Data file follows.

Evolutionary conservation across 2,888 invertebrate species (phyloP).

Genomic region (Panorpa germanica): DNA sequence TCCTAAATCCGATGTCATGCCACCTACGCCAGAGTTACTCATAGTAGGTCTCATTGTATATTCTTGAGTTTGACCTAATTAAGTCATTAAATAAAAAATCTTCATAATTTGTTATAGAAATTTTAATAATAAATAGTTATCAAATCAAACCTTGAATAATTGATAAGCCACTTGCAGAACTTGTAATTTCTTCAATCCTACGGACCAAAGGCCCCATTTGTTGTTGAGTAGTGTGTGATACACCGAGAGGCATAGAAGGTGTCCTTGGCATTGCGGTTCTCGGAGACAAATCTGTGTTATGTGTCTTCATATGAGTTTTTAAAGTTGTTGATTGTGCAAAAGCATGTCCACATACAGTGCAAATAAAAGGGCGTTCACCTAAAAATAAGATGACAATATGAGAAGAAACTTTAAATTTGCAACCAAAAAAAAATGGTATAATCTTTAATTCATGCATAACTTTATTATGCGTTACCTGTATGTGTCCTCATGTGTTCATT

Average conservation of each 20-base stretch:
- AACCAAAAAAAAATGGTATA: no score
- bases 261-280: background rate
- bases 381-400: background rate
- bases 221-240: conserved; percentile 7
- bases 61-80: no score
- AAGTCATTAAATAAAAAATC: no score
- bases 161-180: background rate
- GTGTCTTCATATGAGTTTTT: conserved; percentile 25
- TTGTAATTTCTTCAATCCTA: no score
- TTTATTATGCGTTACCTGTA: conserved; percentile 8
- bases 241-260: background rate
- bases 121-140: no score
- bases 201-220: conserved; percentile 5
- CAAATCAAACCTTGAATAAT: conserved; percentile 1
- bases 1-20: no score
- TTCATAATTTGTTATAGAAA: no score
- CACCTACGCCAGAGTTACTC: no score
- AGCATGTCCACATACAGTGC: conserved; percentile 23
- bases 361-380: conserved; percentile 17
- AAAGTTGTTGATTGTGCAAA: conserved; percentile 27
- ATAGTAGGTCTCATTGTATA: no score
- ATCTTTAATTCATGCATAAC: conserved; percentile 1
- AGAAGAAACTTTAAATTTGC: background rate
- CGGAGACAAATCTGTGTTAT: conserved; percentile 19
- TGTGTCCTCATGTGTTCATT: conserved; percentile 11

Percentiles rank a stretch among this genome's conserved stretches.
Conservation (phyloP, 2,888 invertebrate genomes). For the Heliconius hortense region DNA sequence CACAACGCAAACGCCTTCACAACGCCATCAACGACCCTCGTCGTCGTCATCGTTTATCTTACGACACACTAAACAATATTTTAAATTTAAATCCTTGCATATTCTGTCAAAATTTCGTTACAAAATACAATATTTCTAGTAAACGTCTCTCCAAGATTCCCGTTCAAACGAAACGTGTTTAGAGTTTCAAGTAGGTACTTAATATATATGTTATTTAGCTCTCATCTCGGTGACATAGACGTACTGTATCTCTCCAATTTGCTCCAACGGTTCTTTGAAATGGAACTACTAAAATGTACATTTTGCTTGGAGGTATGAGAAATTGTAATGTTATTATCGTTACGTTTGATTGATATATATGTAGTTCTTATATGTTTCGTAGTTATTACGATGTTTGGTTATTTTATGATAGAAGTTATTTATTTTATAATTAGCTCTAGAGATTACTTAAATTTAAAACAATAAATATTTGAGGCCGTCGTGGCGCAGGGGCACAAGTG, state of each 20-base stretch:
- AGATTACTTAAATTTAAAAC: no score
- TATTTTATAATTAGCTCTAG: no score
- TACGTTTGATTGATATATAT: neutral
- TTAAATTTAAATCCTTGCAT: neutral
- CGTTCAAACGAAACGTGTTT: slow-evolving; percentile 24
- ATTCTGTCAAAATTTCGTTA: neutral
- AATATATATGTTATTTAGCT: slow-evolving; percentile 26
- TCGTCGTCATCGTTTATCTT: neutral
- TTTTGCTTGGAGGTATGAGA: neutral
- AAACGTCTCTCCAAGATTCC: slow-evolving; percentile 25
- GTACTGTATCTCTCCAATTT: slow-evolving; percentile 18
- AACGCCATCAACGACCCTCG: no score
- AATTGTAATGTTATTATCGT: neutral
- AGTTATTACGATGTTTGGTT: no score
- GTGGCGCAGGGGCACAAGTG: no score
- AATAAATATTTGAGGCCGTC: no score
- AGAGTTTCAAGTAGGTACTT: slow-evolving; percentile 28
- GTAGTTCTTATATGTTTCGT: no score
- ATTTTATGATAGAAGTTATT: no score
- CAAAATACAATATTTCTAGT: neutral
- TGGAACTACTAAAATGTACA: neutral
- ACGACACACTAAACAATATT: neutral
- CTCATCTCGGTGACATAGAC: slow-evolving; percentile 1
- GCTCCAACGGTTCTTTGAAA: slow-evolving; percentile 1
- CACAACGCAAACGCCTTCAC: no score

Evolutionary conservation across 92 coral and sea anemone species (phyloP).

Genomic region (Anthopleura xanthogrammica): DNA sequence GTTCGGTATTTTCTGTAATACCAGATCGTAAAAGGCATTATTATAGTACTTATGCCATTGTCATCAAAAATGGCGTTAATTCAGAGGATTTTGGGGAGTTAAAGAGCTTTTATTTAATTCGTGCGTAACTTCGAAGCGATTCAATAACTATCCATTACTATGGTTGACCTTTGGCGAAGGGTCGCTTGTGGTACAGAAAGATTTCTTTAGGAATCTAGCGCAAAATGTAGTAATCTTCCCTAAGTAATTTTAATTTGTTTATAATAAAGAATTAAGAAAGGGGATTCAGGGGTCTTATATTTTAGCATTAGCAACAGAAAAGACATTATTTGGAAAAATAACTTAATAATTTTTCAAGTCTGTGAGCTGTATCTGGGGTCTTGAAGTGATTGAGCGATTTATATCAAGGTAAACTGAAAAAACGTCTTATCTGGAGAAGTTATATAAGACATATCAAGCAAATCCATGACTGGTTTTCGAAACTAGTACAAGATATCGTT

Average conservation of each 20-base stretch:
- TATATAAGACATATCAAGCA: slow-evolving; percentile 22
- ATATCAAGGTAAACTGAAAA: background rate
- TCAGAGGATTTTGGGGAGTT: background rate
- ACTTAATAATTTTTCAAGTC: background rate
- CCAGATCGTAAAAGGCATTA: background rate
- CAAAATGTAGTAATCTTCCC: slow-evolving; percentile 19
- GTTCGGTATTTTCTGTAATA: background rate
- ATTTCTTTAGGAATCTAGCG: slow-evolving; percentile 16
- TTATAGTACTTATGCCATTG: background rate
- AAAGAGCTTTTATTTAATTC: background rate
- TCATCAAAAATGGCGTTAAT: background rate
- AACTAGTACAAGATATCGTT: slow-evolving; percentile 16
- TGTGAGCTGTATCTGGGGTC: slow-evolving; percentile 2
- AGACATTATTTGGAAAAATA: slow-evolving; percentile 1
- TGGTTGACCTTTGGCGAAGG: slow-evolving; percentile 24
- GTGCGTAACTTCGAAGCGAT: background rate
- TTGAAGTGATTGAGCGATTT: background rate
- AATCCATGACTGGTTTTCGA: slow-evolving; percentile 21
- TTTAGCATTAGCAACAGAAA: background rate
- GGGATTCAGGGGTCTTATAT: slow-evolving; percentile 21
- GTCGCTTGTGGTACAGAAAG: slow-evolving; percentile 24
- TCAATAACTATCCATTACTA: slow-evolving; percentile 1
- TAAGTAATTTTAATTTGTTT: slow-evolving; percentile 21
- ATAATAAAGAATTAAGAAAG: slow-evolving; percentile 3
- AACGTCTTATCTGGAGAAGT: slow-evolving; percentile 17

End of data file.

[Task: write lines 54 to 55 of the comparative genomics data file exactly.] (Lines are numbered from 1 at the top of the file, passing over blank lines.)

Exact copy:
- GCTCCAACGGTTCTTTGAAA: slow-evolving; percentile 1
- CACAACGCAAACGCCTTCAC: no score